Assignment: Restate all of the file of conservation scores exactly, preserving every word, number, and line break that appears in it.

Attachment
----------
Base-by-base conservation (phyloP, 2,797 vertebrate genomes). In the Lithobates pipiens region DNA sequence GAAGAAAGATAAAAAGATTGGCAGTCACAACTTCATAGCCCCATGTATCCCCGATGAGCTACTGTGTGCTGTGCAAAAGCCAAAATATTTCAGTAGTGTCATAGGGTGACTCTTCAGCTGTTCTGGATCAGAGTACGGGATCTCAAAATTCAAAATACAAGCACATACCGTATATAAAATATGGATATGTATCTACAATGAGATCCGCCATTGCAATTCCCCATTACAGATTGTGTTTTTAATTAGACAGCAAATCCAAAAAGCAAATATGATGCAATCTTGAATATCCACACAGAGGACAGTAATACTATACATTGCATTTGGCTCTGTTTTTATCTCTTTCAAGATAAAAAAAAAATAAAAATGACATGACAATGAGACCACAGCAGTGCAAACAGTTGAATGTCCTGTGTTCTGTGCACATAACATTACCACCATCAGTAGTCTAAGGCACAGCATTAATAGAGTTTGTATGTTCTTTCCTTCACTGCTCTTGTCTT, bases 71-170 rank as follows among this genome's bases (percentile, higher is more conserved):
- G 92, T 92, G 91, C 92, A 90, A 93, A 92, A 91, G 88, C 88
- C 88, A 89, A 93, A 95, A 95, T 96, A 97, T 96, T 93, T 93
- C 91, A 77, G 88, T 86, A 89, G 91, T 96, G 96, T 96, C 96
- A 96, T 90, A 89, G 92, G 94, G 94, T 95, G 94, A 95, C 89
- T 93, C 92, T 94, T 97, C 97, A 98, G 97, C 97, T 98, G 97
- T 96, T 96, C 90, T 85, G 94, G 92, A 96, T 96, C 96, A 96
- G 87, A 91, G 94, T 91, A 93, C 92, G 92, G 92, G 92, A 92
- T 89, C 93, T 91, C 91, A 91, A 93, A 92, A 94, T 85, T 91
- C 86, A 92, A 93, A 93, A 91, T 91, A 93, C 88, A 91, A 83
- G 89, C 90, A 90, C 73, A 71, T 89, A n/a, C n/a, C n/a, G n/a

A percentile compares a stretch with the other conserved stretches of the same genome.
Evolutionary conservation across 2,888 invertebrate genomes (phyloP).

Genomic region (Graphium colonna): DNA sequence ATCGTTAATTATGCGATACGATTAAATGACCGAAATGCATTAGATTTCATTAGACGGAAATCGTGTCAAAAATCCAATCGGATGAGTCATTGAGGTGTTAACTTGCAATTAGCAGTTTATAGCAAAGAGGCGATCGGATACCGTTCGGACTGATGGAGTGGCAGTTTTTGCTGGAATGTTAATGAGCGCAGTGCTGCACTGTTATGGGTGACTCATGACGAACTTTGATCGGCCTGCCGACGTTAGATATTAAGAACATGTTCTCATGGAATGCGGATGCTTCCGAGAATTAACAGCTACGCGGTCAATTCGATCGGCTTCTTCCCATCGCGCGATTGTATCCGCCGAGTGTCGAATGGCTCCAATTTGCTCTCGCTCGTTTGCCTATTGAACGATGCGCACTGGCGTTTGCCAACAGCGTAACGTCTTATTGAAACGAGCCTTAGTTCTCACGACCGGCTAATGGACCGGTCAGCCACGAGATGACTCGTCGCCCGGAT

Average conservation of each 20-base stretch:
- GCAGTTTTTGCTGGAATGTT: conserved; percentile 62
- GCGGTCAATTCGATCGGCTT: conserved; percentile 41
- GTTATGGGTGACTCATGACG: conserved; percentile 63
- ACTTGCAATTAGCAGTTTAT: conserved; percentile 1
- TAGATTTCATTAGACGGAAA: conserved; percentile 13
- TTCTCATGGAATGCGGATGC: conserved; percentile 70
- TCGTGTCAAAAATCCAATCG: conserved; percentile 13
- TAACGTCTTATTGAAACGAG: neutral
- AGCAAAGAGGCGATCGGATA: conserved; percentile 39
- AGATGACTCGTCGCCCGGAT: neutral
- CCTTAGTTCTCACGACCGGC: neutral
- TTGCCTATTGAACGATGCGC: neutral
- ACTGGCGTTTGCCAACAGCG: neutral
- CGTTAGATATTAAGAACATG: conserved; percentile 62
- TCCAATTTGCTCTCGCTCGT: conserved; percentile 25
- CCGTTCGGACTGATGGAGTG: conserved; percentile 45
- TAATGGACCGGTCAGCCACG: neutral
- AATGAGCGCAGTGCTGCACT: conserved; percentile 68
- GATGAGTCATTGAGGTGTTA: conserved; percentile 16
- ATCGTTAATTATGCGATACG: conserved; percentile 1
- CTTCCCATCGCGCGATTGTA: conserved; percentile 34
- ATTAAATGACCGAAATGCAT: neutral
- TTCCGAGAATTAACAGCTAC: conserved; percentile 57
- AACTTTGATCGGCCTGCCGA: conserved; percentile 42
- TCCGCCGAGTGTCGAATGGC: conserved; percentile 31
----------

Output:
Base-by-base conservation (phyloP, 2,797 vertebrate genomes). In the Lithobates pipiens region DNA sequence GAAGAAAGATAAAAAGATTGGCAGTCACAACTTCATAGCCCCATGTATCCCCGATGAGCTACTGTGTGCTGTGCAAAAGCCAAAATATTTCAGTAGTGTCATAGGGTGACTCTTCAGCTGTTCTGGATCAGAGTACGGGATCTCAAAATTCAAAATACAAGCACATACCGTATATAAAATATGGATATGTATCTACAATGAGATCCGCCATTGCAATTCCCCATTACAGATTGTGTTTTTAATTAGACAGCAAATCCAAAAAGCAAATATGATGCAATCTTGAATATCCACACAGAGGACAGTAATACTATACATTGCATTTGGCTCTGTTTTTATCTCTTTCAAGATAAAAAAAAAATAAAAATGACATGACAATGAGACCACAGCAGTGCAAACAGTTGAATGTCCTGTGTTCTGTGCACATAACATTACCACCATCAGTAGTCTAAGGCACAGCATTAATAGAGTTTGTATGTTCTTTCCTTCACTGCTCTTGTCTT, bases 71-170 rank as follows among this genome's bases (percentile, higher is more conserved):
- G 92, T 92, G 91, C 92, A 90, A 93, A 92, A 91, G 88, C 88
- C 88, A 89, A 93, A 95, A 95, T 96, A 97, T 96, T 93, T 93
- C 91, A 77, G 88, T 86, A 89, G 91, T 96, G 96, T 96, C 96
- A 96, T 90, A 89, G 92, G 94, G 94, T 95, G 94, A 95, C 89
- T 93, C 92, T 94, T 97, C 97, A 98, G 97, C 97, T 98, G 97
- T 96, T 96, C 90, T 85, G 94, G 92, A 96, T 96, C 96, A 96
- G 87, A 91, G 94, T 91, A 93, C 92, G 92, G 92, G 92, A 92
- T 89, C 93, T 91, C 91, A 91, A 93, A 92, A 94, T 85, T 91
- C 86, A 92, A 93, A 93, A 91, T 91, A 93, C 88, A 91, A 83
- G 89, C 90, A 90, C 73, A 71, T 89, A n/a, C n/a, C n/a, G n/a

A percentile compares a stretch with the other conserved stretches of the same genome.
Evolutionary conservation across 2,888 invertebrate genomes (phyloP).

Genomic region (Graphium colonna): DNA sequence ATCGTTAATTATGCGATACGATTAAATGACCGAAATGCATTAGATTTCATTAGACGGAAATCGTGTCAAAAATCCAATCGGATGAGTCATTGAGGTGTTAACTTGCAATTAGCAGTTTATAGCAAAGAGGCGATCGGATACCGTTCGGACTGATGGAGTGGCAGTTTTTGCTGGAATGTTAATGAGCGCAGTGCTGCACTGTTATGGGTGACTCATGACGAACTTTGATCGGCCTGCCGACGTTAGATATTAAGAACATGTTCTCATGGAATGCGGATGCTTCCGAGAATTAACAGCTACGCGGTCAATTCGATCGGCTTCTTCCCATCGCGCGATTGTATCCGCCGAGTGTCGAATGGCTCCAATTTGCTCTCGCTCGTTTGCCTATTGAACGATGCGCACTGGCGTTTGCCAACAGCGTAACGTCTTATTGAAACGAGCCTTAGTTCTCACGACCGGCTAATGGACCGGTCAGCCACGAGATGACTCGTCGCCCGGAT

Average conservation of each 20-base stretch:
- GCAGTTTTTGCTGGAATGTT: conserved; percentile 62
- GCGGTCAATTCGATCGGCTT: conserved; percentile 41
- GTTATGGGTGACTCATGACG: conserved; percentile 63
- ACTTGCAATTAGCAGTTTAT: conserved; percentile 1
- TAGATTTCATTAGACGGAAA: conserved; percentile 13
- TTCTCATGGAATGCGGATGC: conserved; percentile 70
- TCGTGTCAAAAATCCAATCG: conserved; percentile 13
- TAACGTCTTATTGAAACGAG: neutral
- AGCAAAGAGGCGATCGGATA: conserved; percentile 39
- AGATGACTCGTCGCCCGGAT: neutral
- CCTTAGTTCTCACGACCGGC: neutral
- TTGCCTATTGAACGATGCGC: neutral
- ACTGGCGTTTGCCAACAGCG: neutral
- CGTTAGATATTAAGAACATG: conserved; percentile 62
- TCCAATTTGCTCTCGCTCGT: conserved; percentile 25
- CCGTTCGGACTGATGGAGTG: conserved; percentile 45
- TAATGGACCGGTCAGCCACG: neutral
- AATGAGCGCAGTGCTGCACT: conserved; percentile 68
- GATGAGTCATTGAGGTGTTA: conserved; percentile 16
- ATCGTTAATTATGCGATACG: conserved; percentile 1
- CTTCCCATCGCGCGATTGTA: conserved; percentile 34
- ATTAAATGACCGAAATGCAT: neutral
- TTCCGAGAATTAACAGCTAC: conserved; percentile 57
- AACTTTGATCGGCCTGCCGA: conserved; percentile 42
- TCCGCCGAGTGTCGAATGGC: conserved; percentile 31